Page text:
BWPC will continue to counter the misinformation and misunderstanding about vaccination with science-based evidence. Our goal is to respectfully encourage the communities we serve to make the decision to get vaccinated and boosted against COVID-19 based on the science.

Despite lingering vaccine hesitancy, we know that our pregnant women and new mothers and fathers want what is best for their babies.

Wearing a mask in most settings is a simple and effective way to protect ourselves and families. Although indoor mask requirements for most settings have eased in recent weeks, masks are still strongly recommended and remain an important tool against a disease that is still with us. This is especially true when we’re around our tiniest children who are unvaccinated and are more vulnerable to COVID infection, and any number of other circulating viral diseases like the flu, RSV and the common cold.

It’s also critical to remember to wear a mask around our older family members and friends, and those who may have pre-existing health conditions or are immune comprised. And if you have a new baby at home, consider limiting visitors or celebrating the birth virtually. When you are joining friends and family, encourage them to wear a mask and to keep six feet away from your new baby.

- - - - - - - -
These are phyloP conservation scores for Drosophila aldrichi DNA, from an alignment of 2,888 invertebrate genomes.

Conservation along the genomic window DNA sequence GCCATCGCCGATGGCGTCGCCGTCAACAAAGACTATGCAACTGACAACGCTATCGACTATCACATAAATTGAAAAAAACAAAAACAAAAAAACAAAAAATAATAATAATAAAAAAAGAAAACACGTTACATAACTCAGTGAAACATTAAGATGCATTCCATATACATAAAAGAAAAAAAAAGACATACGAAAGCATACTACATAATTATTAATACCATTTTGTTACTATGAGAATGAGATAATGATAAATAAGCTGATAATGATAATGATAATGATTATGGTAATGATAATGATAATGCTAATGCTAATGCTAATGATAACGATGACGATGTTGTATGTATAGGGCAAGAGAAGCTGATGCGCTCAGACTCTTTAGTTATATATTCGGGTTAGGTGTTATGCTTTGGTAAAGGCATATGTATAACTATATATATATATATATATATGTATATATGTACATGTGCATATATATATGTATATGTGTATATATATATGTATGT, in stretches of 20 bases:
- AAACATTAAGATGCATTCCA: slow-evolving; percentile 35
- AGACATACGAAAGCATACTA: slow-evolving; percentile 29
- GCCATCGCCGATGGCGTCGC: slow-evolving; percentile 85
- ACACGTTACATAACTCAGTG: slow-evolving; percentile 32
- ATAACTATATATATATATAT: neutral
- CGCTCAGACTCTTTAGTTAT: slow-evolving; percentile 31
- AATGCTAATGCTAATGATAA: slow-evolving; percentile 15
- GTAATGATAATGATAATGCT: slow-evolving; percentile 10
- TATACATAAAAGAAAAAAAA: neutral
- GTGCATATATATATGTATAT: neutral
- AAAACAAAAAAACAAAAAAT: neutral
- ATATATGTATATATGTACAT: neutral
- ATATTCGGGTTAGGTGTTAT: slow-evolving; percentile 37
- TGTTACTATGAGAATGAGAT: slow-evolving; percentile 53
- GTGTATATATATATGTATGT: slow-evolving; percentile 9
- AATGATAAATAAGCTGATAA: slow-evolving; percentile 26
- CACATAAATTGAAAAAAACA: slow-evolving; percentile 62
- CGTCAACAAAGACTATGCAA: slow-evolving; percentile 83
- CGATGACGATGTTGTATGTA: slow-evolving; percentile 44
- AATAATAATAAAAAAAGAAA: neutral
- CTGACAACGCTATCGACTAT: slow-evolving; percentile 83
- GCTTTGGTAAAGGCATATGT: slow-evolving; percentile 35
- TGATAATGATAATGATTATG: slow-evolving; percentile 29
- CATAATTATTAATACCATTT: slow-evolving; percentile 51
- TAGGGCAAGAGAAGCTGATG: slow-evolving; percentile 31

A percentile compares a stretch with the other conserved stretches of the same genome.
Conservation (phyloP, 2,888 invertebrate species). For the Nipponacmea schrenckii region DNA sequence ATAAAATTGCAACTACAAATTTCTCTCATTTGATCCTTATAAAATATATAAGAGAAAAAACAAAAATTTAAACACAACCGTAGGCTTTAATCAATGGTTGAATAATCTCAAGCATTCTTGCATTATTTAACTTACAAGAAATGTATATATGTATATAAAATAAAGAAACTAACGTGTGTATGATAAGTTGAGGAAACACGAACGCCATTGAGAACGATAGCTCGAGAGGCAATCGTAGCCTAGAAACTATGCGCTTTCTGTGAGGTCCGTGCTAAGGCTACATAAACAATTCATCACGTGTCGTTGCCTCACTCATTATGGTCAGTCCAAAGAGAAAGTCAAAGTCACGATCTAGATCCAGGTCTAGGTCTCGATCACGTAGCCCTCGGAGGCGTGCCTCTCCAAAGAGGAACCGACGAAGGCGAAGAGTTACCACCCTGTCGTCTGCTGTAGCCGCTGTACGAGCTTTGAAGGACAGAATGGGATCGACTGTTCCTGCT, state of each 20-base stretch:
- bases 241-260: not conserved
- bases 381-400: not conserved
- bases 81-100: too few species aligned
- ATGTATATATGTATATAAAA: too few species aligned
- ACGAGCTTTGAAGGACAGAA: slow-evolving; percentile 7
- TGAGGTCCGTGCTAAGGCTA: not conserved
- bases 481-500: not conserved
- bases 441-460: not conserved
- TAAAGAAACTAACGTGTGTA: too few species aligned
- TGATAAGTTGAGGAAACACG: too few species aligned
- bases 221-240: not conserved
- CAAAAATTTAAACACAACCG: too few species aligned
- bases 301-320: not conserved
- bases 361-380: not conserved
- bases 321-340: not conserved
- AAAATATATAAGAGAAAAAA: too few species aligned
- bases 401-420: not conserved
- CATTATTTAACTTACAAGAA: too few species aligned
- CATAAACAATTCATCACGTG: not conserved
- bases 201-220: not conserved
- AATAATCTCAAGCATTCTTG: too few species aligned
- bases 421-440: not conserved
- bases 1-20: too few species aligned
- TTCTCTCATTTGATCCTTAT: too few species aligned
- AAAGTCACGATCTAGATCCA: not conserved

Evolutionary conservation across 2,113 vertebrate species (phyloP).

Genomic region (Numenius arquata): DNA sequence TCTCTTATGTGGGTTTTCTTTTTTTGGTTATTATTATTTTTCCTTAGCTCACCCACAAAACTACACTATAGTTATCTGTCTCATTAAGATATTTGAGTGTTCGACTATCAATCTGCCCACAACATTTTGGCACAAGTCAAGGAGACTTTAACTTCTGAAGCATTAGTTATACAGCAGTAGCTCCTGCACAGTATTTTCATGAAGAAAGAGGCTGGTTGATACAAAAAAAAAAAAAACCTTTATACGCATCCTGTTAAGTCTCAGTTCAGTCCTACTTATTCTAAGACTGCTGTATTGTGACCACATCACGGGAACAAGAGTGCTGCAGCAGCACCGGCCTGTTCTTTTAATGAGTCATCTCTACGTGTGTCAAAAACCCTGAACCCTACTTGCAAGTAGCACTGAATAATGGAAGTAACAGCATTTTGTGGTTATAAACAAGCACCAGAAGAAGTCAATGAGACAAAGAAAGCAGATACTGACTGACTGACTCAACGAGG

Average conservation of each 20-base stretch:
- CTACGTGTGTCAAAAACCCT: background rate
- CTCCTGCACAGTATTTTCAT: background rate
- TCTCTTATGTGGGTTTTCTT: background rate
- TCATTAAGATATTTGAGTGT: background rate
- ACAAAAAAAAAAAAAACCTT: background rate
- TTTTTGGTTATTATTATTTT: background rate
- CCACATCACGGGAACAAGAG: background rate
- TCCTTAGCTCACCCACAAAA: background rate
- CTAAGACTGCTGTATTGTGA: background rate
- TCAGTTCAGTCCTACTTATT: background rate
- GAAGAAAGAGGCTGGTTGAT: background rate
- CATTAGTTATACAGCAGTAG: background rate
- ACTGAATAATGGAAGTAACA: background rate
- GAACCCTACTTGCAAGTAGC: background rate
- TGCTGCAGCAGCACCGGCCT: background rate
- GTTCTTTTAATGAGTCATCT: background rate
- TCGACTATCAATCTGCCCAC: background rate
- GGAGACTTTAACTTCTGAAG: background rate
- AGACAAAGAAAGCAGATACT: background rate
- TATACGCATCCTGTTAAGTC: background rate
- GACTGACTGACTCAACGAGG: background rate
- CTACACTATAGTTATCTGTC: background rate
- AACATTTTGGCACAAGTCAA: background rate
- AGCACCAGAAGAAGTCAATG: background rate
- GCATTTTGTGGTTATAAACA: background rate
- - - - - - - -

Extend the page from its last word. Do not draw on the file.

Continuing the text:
Our loved ones deserve to be protected. If you have children in public school, where masks are no longer required for students, remind them that masks are still strongly recommended and that no one should be told not to wear one if they feel safer doing so.

At BLACK Wellness & Prosperity Center, where the health and safety of our staff and communities we serve is paramount, we continue to wear masks. And we have created a simple guide to the most effective types of masks.

Remember, our babies are dependent on us for their care and protection. When we protect ourselves and children against COVID-19 with vaccination and wearing a mask we are giving them the best opportunity for a healthy beginning and fulfilling our promise to do what’s best.

About the author: Shantay Davies-Balch is Board Chair of the BLACK Wellness & Prosperity Center, a community-based organization dedicated to improving Black maternal and child outcomes, unite and elevate the Black voice, and build sustainable infrastructure to build Black capacity.

Gascon Recall Campaign Surpasses Required Threshold to Make November Ballot


Well, it’s official. The Recall DA George Gascon Campaign has surpassed 566,857 signatures collected as of June 14th, which equates to 10% of registered voters in Los Angeles County and is the required threshold to officially initiate a recall.  Organizers maintain that it is the most signatures ever collected in Los Angeles County for any petition.

The campaign is now focused on collecting as many additional signatures as possible to ensure there is a necessary cushion to cover those that are invalidated by the Registrar.